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Monday, January 29, 2007

New textbooks put space between Taiwan and China

TAIPEI (Reuters) - New high school textbooks that drop phrases linking China and Taiwan as one country have reached Taiwan's classrooms, the publisher said on Monday.

The changes could spark a strong reaction from Beijing, which has viewed self-ruled Taiwan as sovereign territory since the end of the Chinese civil war in 1949 and has vowed to bring the island back under mainland rule, by force if necessary.

In one change, Sun Yat-sen, father of the revolution that toppled China's last emperor in 1911, is no longer referred to as "father of the nation."

Sun founded the Nationalist Party, which ran China until 1949 and is now Taiwan's major opposition party.

"There were some phrases that have been found objectionable and we wanted to make them more neutral," said Lan Shun-teh, director-general of the National Institute of Compilation and Translation, which publishes texts for the government.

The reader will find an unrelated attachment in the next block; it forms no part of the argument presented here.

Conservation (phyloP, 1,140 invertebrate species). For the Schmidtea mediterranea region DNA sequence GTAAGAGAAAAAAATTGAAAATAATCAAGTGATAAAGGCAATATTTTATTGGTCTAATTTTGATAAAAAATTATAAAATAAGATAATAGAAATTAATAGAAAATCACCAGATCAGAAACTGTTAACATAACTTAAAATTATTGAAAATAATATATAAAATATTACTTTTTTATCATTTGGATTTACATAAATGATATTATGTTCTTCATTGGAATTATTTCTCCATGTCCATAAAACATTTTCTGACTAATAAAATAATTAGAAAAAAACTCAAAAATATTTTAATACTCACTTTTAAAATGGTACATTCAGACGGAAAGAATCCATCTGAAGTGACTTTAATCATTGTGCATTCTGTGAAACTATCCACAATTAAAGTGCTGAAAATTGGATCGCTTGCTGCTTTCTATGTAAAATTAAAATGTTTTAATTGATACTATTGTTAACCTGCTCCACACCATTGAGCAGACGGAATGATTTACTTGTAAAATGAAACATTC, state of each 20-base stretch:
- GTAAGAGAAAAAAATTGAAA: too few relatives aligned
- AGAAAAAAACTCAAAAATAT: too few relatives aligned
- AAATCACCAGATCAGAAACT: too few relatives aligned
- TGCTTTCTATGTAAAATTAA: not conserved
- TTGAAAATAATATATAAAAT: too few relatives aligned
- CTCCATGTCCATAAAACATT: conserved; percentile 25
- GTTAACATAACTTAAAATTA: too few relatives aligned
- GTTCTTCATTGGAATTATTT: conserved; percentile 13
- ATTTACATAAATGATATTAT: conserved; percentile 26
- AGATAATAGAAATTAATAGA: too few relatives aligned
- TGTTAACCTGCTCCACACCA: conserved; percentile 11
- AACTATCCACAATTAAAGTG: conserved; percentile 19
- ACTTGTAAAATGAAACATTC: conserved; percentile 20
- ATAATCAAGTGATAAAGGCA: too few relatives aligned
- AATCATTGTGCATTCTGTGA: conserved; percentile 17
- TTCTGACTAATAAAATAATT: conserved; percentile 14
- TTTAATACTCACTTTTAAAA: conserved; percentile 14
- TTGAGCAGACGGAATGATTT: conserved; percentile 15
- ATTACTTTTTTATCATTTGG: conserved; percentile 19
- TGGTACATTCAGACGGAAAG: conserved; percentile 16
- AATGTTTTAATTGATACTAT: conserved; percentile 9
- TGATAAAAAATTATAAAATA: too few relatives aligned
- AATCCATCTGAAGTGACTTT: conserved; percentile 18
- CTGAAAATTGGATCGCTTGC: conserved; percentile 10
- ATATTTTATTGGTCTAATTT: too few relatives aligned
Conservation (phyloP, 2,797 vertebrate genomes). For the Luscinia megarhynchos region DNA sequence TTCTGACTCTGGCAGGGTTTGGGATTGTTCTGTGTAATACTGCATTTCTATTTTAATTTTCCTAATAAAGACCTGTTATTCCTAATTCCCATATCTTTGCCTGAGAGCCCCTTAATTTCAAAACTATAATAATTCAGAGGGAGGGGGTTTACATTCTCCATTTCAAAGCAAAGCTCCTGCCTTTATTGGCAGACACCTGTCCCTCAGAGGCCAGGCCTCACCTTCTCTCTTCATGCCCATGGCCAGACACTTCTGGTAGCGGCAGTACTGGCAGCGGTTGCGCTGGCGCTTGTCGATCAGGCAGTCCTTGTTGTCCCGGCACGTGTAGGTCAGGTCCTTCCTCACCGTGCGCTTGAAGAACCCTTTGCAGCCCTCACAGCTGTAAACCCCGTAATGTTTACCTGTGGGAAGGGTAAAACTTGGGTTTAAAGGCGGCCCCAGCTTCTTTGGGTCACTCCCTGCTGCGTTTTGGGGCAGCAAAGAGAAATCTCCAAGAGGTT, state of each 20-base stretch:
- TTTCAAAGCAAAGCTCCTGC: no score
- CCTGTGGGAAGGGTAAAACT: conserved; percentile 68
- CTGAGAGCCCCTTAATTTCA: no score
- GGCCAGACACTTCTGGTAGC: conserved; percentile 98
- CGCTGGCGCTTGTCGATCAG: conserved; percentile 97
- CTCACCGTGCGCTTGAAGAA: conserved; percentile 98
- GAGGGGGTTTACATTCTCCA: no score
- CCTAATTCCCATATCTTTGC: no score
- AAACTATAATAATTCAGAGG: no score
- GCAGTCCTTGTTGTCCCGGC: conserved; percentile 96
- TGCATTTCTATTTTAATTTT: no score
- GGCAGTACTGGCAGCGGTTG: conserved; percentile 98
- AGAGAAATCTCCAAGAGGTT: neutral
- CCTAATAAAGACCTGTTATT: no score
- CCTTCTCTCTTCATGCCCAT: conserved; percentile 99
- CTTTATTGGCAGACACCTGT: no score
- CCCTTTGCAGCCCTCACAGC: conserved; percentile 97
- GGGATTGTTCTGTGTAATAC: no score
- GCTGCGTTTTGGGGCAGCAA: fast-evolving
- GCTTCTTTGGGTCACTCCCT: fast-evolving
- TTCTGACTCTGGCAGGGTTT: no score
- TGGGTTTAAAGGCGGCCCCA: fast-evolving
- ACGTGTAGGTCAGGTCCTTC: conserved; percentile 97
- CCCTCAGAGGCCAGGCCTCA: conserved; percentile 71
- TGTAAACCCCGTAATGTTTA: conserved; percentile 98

Other changes included substituting "China" for "my country," "this country" or "the mainland."

Taiwan citizens and political groups remain divided on the island's identity, with some considering it a nation and others pushing for its reunification with China once it embraces democracy.

Xu Shiquan, vice president of the National Society of Taiwan Studies in Beijing, described the latest revisions as "part of Taiwan's move to erase China, to separate sovereignty."

"But to do that is not useful," he said. "History isn't something you can change."

A spokesman for Taiwan's People First Party, a minor party known for its close China ties, called for the education minister to resign because of the textbook changes.

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